Thelonious Monk: The Life and Times of an American Original by Robin D.G. Kelley
Robin D.G. Kelley’s "textured, thorough, and knowing” portrait shatters the myths surrounding the “George Washington of bebop.”
(Free Press, 588 pages, $30)
The time has come for jazz fans to admit that Thelonious Monk was not as weird as they wish he’d been, said Ben Ratliff in The New York Times. Sure, the “George Washington of bebop” exhibited enough eccentric behavior throughout his life to keep his latest biographer busy. Monk favored oddball hats. During shows he sometimes got off the piano bench and danced in circles. But the groundbreaking composer and performer wasn’t a primitive, an “inexplicable mad genius,” or a reclusive “artiste.” His style of performance was certainly eccentric, a cocktail of “crabbed chord voicings and brusque repetitions” that generated a sound no one had ever heard before. But, as Robin D.G. Kelley’s “omnibus of myth-busting” demonstrates, Monk was a well-trained musician and devoted family man, who happened to be plagued by an undiagnosed psychiatric condition.
Monk’s shaky mental state clearly frustrated those nearest to him, though never so much that he lacked for loving support, said Steve Greenlee in The Boston Globe. Born in North Carolina in 1917, he moved to New York City at age 4, when his mother decided that her children needed better schooling. He met the girl who would become his hugely devoted wife when both were teenagers. By then, Monk had already studied classical piano and begun to move beyond it. He would eventually drop out of his elite public high school to join a traveling band, his style apparently already distinguished by unconventional harmonies and a signature jagged phrasing. While still in his mid-20s, he became the house pianist at Minton’s Playhouse in Harlem, helping to create bebop’s ground zero. But steady work was not to follow.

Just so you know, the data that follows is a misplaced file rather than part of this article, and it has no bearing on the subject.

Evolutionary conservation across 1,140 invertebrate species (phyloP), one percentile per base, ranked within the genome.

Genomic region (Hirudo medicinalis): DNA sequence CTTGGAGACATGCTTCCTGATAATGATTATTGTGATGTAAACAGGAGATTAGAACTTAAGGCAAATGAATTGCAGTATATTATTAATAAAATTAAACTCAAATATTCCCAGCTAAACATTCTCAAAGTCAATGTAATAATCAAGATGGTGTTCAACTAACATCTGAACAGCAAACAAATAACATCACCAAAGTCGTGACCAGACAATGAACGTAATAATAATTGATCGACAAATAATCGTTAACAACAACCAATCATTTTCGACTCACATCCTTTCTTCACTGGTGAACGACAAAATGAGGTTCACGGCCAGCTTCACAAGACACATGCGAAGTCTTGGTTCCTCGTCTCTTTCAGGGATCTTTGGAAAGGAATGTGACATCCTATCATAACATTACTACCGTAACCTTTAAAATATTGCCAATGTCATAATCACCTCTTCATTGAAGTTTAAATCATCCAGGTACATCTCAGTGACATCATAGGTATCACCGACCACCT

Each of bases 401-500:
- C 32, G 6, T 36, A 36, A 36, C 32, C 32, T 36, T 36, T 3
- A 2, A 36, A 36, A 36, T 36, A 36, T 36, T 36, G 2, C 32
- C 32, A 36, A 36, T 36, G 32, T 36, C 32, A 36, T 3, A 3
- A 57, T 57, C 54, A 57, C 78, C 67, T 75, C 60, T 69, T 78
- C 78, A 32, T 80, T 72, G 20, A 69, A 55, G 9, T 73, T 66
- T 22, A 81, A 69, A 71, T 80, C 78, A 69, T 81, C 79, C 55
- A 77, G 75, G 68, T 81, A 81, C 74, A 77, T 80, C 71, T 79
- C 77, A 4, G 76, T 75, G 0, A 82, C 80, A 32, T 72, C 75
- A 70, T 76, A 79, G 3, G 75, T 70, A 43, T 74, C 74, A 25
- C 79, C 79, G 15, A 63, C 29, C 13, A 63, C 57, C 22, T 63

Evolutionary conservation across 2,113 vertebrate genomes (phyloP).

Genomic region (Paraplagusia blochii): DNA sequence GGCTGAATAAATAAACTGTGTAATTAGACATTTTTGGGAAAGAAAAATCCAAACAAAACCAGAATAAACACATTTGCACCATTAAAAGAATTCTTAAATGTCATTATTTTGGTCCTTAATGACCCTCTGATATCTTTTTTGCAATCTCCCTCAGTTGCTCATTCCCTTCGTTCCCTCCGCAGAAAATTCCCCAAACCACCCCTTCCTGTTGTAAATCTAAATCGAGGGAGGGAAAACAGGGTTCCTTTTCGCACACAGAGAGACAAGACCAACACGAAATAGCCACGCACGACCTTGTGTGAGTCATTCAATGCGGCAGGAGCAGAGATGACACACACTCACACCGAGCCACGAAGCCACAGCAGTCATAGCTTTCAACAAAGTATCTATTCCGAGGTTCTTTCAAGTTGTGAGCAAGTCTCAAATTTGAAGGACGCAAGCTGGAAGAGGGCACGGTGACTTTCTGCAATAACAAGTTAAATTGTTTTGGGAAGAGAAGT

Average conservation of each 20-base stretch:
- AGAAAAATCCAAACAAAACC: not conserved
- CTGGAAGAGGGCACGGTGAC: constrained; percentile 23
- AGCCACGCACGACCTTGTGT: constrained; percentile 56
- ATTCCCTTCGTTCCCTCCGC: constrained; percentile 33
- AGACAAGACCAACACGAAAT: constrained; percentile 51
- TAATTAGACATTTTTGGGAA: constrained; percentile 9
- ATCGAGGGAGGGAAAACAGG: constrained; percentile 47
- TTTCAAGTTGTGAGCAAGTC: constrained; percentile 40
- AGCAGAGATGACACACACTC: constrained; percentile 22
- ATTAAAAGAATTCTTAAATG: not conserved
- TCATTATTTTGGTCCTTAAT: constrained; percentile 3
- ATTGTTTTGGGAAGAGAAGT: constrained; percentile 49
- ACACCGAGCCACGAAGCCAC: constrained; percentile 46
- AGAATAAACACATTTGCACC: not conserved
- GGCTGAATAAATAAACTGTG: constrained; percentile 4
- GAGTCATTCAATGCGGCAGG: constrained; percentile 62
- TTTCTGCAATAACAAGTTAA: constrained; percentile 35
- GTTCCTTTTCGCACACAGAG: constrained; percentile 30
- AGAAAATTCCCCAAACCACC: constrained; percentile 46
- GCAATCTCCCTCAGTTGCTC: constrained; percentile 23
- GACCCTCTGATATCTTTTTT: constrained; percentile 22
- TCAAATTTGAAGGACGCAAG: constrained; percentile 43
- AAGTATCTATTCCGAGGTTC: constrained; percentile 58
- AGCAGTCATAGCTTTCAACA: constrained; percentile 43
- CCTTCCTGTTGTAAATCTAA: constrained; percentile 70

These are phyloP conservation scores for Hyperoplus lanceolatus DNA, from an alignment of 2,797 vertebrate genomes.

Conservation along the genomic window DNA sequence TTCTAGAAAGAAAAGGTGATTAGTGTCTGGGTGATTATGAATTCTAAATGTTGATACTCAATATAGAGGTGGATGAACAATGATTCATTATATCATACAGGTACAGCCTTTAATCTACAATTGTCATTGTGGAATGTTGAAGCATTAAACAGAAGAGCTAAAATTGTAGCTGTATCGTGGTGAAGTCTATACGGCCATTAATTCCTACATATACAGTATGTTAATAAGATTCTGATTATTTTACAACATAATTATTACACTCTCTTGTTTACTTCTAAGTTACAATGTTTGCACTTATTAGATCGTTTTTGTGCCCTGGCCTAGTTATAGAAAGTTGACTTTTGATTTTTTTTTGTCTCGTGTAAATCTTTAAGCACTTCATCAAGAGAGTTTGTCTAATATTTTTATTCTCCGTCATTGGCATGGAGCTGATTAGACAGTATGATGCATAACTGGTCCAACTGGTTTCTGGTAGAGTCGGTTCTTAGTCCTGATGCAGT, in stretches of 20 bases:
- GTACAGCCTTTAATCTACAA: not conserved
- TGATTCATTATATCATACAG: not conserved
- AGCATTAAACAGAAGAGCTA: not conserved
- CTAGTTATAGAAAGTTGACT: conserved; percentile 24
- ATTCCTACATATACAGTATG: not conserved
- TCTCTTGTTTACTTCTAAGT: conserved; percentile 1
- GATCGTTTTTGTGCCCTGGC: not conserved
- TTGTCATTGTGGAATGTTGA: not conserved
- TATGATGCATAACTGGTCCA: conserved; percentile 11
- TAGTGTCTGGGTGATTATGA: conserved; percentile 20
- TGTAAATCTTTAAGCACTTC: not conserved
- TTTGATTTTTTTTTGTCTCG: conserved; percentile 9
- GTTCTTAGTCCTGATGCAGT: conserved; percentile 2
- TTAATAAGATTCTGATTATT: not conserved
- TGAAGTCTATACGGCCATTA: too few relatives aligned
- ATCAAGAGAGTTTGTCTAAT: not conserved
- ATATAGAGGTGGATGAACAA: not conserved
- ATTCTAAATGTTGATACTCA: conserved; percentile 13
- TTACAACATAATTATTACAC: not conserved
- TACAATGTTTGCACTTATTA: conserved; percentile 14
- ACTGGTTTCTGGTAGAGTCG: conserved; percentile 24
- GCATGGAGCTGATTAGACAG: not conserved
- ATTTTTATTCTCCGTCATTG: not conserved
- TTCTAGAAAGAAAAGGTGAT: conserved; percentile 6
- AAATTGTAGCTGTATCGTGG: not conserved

Lasting acclaim only arrived in the 1960s, which was nearly too late, said John Kehe in The Christian Science Monitor. Monk’s mental illness by then had taken a toll, and “the joy and spirit of this man who had lived to play was less and less in evidence” onstage and at home. Since Monk’s 1982 death, his family has rarely spoken of this, said August Kleinzahler in The New York Times. But they opened up to Kelley and the result is a “hugely effective” work. Though there surely will be “more elegantly written” Monk portraits to come, “I doubt there will be a biography anytime soon that is as textured, thorough, and knowing.”